DIMITRY ANASTAKIS teaches history at Trent University and has held postdoctoral fellowships at Michigan State University (Fulbright), Carleton University and the University of Toronto. His primary research examines Canada’s role in the North American auto industry and he is the author of Auto Pact: Creating a Borderless North American Auto Industry, 1960-1971 (forthcoming, University of Toronto Press, 2005).
LIZA PIPER is a doctoral candidate in Environmental History at York University in Toronto. Her current research examines the industrial exploitation of freshwaters in the 20th-century Canadian Northwest.
NICOLAS LANDRY is Professor of Canadian and Acadian History at the Université de Moncton at Shippagan. His field of research concerns the involvement of francophones in the fisheries of Atlantic Canada.
ANDREW THEOBALD is a doctoral candidate at Queen’s University studying Canadian peacekeeping in the Middle East.
J.F. MOUHOT est doctorant en histoire a l’Institut Universitaire Européen (Florence, Italie) et attaché d’enseignement et de recherche (ATER) à l’Université de Lille 2 (France). Sa thèse porte sur les réfugiés acadiens en France c. 1758-1785.
RUSSEL BARSH has struggled with issues of Canadian identity and First Nations self-government as a writer and teacher (at the University of Lethbridge as well as several U.S. universities) and as a researcher and adviser to the Mi’kmaq Grand Council, the Royal Commission on Aboriginal Peoples and the Office of the Treaty Commissioner. He currently studies fish (which have no identity crises, as Leroy Little Bear once observed) as the director of the Center for the Study of Coast Salish Environments, a marine ecology research and higher education program sponsored by the Samish Indian Nation in the San Juan Islands, Washington State.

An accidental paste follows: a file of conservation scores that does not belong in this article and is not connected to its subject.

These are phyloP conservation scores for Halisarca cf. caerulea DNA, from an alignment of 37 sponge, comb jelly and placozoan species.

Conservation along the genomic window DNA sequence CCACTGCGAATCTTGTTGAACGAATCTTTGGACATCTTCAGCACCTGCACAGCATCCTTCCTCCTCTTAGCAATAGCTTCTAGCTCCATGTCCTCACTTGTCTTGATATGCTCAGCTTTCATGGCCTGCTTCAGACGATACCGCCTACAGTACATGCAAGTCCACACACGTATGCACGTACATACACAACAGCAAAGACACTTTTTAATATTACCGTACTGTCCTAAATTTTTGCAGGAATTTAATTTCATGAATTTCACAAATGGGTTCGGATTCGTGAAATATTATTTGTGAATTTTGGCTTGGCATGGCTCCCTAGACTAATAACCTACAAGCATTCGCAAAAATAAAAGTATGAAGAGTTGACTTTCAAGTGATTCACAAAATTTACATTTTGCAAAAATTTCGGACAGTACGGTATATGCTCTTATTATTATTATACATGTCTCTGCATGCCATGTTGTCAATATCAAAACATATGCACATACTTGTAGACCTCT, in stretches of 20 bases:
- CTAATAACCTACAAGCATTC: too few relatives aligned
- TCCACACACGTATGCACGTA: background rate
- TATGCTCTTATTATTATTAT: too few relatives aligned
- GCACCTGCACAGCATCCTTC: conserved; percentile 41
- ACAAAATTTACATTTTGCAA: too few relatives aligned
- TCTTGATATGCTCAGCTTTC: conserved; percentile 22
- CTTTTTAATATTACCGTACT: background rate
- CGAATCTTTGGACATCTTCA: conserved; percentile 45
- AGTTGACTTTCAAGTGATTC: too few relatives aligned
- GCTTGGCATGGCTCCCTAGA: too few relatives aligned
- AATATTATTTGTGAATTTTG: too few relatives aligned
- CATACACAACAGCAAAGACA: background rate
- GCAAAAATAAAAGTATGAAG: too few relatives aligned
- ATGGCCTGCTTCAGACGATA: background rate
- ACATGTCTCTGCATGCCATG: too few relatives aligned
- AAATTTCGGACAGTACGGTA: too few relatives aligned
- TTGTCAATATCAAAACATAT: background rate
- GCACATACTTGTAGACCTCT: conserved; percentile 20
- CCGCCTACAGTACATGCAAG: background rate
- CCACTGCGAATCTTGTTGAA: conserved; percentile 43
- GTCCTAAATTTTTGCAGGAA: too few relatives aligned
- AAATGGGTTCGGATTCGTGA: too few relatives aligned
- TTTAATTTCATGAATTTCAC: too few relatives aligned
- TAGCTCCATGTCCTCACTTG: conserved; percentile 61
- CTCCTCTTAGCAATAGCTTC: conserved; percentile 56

R. BLAKE BROWN is a doctoral candidate in history at Dalhousie University. His dissertation examines efforts to reform jury systems in Nova Scotia and Upper Canada between 1825 and 1868.
JOHN F. KEARNEY is the Program Leader of the Centre for Community-Based Management, a joint program of the Extension Department and the Coady International Institute at Saint Francis Xavier University. He has 25 years of experience as a researcher, organizer and policy advisor for fish harvester organizations.